Pembina Gorge offers scenic look at historyWALHALLA, N.D. — It’s not a typical scene for North Dakota: a gorge cut into the prairie, with 12,500 acres of lush foliage and a flowing river bottom, but it is an ideal location for any outdoorsman.
By: TJ Jerke, Forum Communications, The Jamestown Sun
WALHALLA, N.D. — It’s not a typical scene for North Dakota: a gorge cut into the prairie, with 12,500 acres of lush foliage and a flowing river bottom, but it is an ideal location for any outdoorsman.
The scene is Pembina Gorge, a mountain-like area nestled into the northeast corner of the state, 5 miles south of the Canadian border. The vast area is home to North Dakota’s oldest rocks and fossils, 480 species of plants and more than 75 species of birds, according to the North Dakota State Parks Department.
The area combines central grasslands, mixed in with bored and eastern deciduous forest, drawing in visitors for its kayaking, snow skiing and more than 450 miles of multi-use trails.
“It’s very unique to North Dakota,” said Kathy Strewick, economic development director for Walhalla. “It has many acres of undisturbed woodlands they can experience, blessed with pristine beauty with the amenities of history.”
Surging glacial meltwaters carved the gorge 9,000 years ago as they emptied into glacial Lake Agassiz, a lake that once held more water than all of the Great Lakes combined.
French-Canadian and Icelandic history dominates the area. Fur traders utilized the 319-mile Pembina River from southern Manitoba to North Dakota. The area, and towns like Walhalla, prospered as a result. As the second oldest town in the state, the town of about 900 provides a main entrance to the gorge.
“A lot of that history is something you’re not going to find throughout the state, there is not too many other places like it,” said Mike Jensen, outdoor promotions manager with North Dakota Department of Commerce. “It’s one area that is very special, all the sudden you hit it and you’re in, and it’s great.”
Off the beaten path
Pembina Gorge is commonly referred to as a premier area to drive in, Jensen said. The Rendezvous Region Scenic Backway provides a 33.5-mile ride beginning in Cavalier, N.D., traveling west on Highways 32 and 55, and ending in Vang, N.D.
But the scenic route is only a small staple of the region. Narrow, gravel roads, off the backway, drive deep into the heart of the gorge.
The gravel roads put visitors at the Masonic Scenic Overlook and Tetrault Forest Overlook.
Views from the overlooks highlight the sharp bends in the Pembina River and allow access to the multi-use trails.
“Visitors can go places on the trails where they have never been able to go before,” Strewick said. “It allows people to truly access the gorge.”
In the summer months, the trails offer mountain biking, horseback riding, hiking, bird watching and wildlife viewing.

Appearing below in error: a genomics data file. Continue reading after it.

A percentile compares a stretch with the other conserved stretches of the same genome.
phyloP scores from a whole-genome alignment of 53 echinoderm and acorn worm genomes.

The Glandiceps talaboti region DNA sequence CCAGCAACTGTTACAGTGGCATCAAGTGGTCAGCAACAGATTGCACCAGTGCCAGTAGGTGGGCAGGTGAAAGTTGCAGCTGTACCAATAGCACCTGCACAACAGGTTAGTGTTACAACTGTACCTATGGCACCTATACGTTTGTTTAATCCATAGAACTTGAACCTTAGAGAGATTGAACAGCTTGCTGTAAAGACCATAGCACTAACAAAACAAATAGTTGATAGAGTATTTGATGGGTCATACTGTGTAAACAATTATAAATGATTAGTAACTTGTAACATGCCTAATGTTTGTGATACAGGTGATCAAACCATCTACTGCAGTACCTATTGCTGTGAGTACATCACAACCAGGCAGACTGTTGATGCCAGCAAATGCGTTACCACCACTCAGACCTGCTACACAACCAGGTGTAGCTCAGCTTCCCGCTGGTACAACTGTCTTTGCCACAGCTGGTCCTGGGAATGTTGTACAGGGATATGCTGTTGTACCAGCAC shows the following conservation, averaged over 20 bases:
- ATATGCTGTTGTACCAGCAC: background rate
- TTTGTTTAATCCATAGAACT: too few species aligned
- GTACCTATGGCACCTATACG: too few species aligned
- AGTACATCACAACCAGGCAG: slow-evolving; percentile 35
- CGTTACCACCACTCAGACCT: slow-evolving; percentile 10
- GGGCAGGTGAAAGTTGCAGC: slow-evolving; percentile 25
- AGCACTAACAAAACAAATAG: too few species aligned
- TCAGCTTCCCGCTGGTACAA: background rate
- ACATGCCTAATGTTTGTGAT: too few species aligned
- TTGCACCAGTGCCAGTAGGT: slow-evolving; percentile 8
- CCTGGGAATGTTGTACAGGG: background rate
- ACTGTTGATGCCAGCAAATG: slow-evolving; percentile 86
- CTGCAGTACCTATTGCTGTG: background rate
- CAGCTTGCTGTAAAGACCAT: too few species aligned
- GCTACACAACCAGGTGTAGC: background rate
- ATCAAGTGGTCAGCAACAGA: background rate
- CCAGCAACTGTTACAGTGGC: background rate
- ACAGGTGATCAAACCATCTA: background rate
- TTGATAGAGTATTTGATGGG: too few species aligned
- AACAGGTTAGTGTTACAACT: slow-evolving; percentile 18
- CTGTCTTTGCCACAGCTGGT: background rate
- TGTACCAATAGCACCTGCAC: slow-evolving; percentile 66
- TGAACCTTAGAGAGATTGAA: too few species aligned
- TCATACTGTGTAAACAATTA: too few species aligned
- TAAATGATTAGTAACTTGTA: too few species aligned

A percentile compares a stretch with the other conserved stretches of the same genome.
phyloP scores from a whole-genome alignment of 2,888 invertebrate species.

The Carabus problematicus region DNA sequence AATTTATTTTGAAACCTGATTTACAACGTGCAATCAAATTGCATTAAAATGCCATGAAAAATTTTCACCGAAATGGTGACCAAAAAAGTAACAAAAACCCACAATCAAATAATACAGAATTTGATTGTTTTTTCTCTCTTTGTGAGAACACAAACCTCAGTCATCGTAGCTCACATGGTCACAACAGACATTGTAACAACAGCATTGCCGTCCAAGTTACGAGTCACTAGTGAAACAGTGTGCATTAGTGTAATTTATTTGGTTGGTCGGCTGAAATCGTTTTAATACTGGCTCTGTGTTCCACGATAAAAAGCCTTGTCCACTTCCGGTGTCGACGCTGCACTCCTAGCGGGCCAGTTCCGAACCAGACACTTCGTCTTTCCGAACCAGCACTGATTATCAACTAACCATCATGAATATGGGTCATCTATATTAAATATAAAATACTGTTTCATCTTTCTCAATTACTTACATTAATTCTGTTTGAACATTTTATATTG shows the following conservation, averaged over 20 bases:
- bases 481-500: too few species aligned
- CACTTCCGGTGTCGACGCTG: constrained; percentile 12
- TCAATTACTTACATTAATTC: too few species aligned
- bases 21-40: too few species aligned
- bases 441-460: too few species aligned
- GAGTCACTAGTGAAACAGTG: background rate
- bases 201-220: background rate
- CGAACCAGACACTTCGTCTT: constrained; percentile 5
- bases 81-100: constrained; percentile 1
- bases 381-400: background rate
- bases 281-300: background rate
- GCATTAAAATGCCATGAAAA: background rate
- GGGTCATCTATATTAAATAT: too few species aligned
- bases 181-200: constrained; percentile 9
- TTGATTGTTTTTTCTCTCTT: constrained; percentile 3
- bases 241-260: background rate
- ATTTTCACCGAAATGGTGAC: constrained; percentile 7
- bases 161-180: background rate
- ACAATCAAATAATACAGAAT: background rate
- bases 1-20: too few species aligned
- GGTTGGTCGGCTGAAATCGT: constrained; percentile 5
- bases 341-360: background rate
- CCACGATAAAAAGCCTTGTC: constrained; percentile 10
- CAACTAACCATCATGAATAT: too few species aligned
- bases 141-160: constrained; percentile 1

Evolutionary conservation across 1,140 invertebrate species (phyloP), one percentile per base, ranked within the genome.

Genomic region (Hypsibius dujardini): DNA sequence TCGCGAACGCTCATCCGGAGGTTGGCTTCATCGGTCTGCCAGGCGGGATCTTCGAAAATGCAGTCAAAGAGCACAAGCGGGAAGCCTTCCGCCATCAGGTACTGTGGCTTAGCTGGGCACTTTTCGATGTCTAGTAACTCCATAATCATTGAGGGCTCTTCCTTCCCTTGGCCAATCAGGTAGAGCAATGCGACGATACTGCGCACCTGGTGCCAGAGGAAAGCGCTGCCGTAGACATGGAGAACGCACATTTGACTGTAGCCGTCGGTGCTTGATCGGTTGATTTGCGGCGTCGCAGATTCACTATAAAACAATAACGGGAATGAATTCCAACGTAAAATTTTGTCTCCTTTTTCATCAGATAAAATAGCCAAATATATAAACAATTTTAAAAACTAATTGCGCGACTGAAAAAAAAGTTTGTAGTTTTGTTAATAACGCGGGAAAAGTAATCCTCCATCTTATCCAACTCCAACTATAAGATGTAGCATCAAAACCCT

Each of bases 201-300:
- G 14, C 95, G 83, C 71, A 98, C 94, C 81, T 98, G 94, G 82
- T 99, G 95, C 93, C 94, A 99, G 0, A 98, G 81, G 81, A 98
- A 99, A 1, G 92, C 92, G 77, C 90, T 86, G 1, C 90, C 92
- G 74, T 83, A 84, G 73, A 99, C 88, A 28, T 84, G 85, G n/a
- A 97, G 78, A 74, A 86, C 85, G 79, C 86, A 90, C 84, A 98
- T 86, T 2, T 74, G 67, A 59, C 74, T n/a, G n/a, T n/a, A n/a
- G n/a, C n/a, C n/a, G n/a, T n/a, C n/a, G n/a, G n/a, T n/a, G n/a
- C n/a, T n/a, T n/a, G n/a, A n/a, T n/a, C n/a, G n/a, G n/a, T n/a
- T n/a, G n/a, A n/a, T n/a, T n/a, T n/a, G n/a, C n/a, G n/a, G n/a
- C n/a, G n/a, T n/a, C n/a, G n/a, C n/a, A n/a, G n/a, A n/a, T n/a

Winter months allow off-highway vehicles like ATVs, dirt bikes and snowmobiles to operate along the trails.
Trails open for non-motorized vehicles every year on Memorial Day. North Dakota snowmobile trails are open Dec. 1 through April 1.
The trail system throughout the gorge is tied into the Northeast Snowmobile Trail System — 700 miles of groomed trails in North Dakota that tie into the Canadian trail at four locations and two major Minnesota trails.
Strewick, who has worked in Walhalla for more than 29 years, said the trails provide views and scenery that are “simply peaceful.”
The peacefulness attracts visitors year-round, she said.
Strewick said the area is constantly full of ATVs and snowmobiles are plentiful —when there is snow.
“It’s the outdoor experience,” she said. “It provides natural resource we have to take advantage of and expand on it.”
An additional 20 miles of non-motorized, multi-use trails are going to be added this summer. A grand opening for the first 12 miles is set for June 30, she said.
A ride further west along the backway features the gravel Brick Mine Road. The road puts visitors in the middle of the gorge where the sound of the river rushing up against the rocks can be heard crossing the Brick Mine Bridge, an iron-cast bridge with a wood-plank bottom.
Jensen said the trails around the bridge are not only excellent areas to hike, but the views are the most memorable. He said the area is photographed most often.
Beyond the trails
Snow skiing and theater are not a usual combination, like a gorge in North Dakota, but one that works.
Leon and Gerri Dubourt, of Walhalla, said the summer performances at the Frost Fire Summer Theatre, and winter skiing at the Frost Fire Ski Area, provide a different take on the gorge.
“Both are great additions,” said Gerri Dubourt.
From June to August, the outdoor 450-seat Frost Fire amphitheater is lit up every Saturday night and Sunday and Wednesday afternoons for musical performances, according to Judith Johnson, owner of Frost Fire Ski Area and Theatre.
Past performances include “Fiddler on The Roof,” “Annie Get Your Gun” and “Oklahoma!”
The 2012 show will be, “Ring of Fire: The Johnny Cash Musical Show.”
Johnson said the theater is a wonderful part of the gorge in the summer.
Since Johnson and Richard Johnson, her husband, were involved in college performances, they brought the theater to the area in 1985.
Johnson said the 6 p.m. Saturday performances work well with visitors who come to the area to hike the gorge or golf one of the three local courses.
Similarly, the 2 p.m. shows Sunday and Wednesday provide opportunities for bus tours to attend.
The winter months turn the Pembina Gorge into a ski and snowboarding area seven miles west of Walhalla.
Ten runs with a variety of difficulties make up the Frost Fire Ski Area. Tubing and a terrain park for exhibition skiing and snowboarding are also offered.
TJ Jerke is a reporter for the Grand Forks Herald, which is owned by Forum Communications Co.